“We have to see how the system is implemented in practice. It’s something to have the law, it’s different to implement in practice.”
The World Bank / PWC Paying Taxes report measures the effect of taxes globally on a hypothetical company by calculating four measures – the total tax and contribution rate (TTCR), the time it takes to comply with tax laws, the number of payments that have to be made and a post-filing index based on the ease of handling tax refunds and audits.
A country’s tax regime also represents one element of the World Bank’s annual Ease of Doing Business global rankings. In the 2018 report, which was published at the end of last month, the UAE climbed five places in the global rankings to 21st place.
Gulf Cooperation Council (GCC) countries tend to score positively on Paying Taxes rankings, because so far no country has a value-added tax (although all six members signed an agreement last year to introduce one in 2018), while taxes on income are limited and in Saudi Arabia there is a profit contribution charge on companies.
The UAE’s TTCR, which is the percentage of a company’s total profit used to cover all taxation obligations, is 15.9 percent. This is largely made up of social security contributions on behalf of Emirati employees, plus other taxes on properties and vehicles.
In general, though, the Middle East and North Africa (MENA) region achieved better scores than global averages in the 2018 World Bank / PwC report due to the lighter tax regimes in many nations.
The average TTCR rate for the hypothetical company in the MENA region is just 24 percent, compared with a global average of 40.5 percent, and the amount of time it takes a company to comply with tax rules is 154 hours, compared with 240 hours globally. The average number of tax payments for a company in the region is 17.2, while the global average is 24.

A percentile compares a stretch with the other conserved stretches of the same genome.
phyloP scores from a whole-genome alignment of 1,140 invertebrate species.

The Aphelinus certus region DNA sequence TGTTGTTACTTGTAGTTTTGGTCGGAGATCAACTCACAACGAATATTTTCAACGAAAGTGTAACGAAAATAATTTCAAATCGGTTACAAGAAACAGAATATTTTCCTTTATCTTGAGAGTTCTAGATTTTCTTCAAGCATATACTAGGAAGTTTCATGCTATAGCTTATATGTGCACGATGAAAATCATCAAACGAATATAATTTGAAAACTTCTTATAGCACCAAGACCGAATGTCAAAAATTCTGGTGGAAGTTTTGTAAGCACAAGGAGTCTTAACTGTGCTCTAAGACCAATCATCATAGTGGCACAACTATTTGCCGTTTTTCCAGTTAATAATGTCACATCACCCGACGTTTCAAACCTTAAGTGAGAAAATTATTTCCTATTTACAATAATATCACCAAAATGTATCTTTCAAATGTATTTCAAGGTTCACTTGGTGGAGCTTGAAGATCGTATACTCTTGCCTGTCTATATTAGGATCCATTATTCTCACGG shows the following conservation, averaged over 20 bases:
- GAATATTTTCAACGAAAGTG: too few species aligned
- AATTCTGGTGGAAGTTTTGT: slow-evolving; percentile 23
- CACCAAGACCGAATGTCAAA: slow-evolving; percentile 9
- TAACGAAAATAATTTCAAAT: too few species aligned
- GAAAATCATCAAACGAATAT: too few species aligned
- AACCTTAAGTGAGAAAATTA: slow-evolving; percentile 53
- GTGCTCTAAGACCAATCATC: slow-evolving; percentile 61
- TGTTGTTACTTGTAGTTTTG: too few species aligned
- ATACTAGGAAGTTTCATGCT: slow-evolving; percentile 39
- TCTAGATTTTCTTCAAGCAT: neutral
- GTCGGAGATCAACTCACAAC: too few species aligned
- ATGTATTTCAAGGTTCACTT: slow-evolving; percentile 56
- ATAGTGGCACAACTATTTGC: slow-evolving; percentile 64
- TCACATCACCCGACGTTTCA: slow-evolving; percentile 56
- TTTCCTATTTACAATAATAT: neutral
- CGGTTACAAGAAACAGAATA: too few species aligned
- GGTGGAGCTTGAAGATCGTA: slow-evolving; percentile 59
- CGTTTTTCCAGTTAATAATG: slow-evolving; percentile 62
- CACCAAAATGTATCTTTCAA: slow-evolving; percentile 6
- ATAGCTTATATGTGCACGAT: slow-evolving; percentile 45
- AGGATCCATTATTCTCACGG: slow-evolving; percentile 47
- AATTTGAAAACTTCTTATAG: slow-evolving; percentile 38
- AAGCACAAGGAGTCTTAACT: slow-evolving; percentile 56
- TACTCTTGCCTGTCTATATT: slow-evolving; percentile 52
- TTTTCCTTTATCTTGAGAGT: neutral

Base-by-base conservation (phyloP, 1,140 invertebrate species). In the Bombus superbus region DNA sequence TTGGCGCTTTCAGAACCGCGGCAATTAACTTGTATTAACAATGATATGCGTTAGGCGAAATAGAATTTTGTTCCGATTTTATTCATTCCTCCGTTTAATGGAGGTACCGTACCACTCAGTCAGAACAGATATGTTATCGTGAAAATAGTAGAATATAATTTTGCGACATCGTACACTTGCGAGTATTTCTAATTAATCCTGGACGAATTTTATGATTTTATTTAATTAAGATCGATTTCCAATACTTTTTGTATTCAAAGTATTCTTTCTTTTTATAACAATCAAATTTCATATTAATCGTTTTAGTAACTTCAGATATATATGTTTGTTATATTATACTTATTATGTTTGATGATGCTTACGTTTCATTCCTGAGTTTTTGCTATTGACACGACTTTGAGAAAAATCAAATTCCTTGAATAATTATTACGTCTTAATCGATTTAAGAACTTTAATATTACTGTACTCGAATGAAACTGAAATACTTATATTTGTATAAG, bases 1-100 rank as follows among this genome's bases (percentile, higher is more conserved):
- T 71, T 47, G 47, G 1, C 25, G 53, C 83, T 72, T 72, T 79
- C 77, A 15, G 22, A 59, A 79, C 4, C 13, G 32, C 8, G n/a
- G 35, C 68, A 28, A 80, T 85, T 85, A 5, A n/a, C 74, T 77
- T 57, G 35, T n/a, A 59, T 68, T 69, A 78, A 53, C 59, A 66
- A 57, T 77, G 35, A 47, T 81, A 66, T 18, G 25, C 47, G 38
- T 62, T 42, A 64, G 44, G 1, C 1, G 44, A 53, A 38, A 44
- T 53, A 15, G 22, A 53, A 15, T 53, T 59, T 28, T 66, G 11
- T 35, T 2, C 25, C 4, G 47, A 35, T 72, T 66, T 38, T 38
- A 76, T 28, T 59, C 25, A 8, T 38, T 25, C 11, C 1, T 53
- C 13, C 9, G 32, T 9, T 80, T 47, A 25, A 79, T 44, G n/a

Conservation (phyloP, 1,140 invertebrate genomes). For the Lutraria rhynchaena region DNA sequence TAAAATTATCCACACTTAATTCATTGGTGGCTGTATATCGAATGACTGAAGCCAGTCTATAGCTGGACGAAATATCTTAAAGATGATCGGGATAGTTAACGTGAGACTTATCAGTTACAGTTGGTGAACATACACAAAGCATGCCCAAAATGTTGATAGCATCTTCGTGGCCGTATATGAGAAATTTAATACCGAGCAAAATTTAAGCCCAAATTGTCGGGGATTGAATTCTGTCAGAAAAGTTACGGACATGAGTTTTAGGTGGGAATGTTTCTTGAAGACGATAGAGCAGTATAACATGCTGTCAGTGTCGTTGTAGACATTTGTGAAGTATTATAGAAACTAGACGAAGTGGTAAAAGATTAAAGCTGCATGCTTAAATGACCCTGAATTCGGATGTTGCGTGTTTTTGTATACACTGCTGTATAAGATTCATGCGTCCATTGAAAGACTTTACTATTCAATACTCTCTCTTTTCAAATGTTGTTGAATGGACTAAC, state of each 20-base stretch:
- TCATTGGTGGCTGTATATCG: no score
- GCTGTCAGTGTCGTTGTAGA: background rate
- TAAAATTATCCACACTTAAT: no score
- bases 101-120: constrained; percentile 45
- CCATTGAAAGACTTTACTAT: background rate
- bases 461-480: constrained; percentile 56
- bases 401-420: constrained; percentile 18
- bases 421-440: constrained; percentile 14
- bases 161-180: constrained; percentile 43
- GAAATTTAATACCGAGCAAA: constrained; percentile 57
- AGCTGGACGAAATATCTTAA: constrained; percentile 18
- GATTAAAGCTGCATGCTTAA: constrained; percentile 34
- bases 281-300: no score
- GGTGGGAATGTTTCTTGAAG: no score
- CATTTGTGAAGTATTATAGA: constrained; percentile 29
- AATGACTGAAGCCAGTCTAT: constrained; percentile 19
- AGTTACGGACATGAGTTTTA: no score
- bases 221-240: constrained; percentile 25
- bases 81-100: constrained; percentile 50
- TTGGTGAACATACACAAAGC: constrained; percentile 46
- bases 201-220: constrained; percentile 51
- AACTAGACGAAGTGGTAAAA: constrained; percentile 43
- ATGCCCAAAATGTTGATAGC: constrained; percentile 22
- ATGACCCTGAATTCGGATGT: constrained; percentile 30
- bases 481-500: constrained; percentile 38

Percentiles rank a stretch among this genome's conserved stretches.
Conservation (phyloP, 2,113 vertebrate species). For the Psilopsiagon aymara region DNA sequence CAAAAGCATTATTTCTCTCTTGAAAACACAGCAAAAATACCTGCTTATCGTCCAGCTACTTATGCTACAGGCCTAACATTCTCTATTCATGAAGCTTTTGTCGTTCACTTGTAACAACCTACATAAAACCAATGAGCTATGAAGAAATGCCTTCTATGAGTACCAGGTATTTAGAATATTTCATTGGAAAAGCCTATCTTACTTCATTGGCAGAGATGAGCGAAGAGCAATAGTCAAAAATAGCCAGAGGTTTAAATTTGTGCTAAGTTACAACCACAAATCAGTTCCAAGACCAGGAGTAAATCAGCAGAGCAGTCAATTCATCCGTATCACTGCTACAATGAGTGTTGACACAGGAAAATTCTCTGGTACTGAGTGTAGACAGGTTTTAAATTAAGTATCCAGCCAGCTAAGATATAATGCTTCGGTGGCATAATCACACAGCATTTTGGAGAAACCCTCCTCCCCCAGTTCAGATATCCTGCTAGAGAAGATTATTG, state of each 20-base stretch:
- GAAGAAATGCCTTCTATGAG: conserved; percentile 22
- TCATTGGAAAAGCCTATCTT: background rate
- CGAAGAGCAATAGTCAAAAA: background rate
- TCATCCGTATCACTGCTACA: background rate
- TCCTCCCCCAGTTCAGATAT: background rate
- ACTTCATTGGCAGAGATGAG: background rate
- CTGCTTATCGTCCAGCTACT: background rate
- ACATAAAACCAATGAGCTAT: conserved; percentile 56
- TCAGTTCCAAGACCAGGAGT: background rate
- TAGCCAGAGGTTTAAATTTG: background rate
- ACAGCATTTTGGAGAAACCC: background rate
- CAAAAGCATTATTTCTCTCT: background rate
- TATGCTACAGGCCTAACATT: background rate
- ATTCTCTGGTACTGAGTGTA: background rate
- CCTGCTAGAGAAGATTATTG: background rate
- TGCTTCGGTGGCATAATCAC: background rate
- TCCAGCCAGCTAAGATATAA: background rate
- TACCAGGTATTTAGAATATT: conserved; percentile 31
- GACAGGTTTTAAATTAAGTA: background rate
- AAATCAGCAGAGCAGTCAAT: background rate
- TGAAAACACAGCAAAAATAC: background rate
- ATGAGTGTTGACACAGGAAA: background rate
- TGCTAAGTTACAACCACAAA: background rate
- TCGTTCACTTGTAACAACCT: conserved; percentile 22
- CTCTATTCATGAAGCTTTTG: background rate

Andrew Packman, a PwC partner specialising in tax transparency and total tax contribution, said the introduction of VAT in the region is likely to lead to an increase in the amount of time taken to comply with tax rules – at least in the short-term.
“It’s a big administrative step, particularly if you don’t have a long tradition of a separate tax administration,” said Packman. “There’s bound to be some challenges along the way, but I’m sure that after six months or a year it will seem like it’s always been there and people will get used to it.”
Karl-Heinz Haydl, a VAT technical and policy expert for PwC, said that it was important for VAT to be ‘neutral’ for businesses – i.e. tax is charged to consumers, but businesses can reclaim it on their own costs, where applicable.
“In countries where there is a problem with VAT refunds, that also impacts investment,” Haydl said.
Responding to an audience query about the difficulty of preparing for VAT, with its introduction in the UAE now just weeks away but the implementing regulations containing many of the details yet to be published, Bassil said that the country’s new Federal Tax Authority had organised lots of VAT awareness sessions and had been sharing information via its website.
“To be honest with you, we know what sectors are going to be treated how, there has been lots of information in the public domain that you can leverage from, and there’s also the best practice and the guidelines in other jurisdictions that you can adopt when you are customising your systems.
“Of course, you need to take some working assumptions. There’s also ways of communicating with the FTA and I think they are very good [at that],” she continued.
She also said that there is bound to be some fine-tuning after VAT is introduced.
“No new tax system remains the same,” she said. “The first two-to-three years is constant change – especially in VAT where it is a transaction-based tax.” <readmore>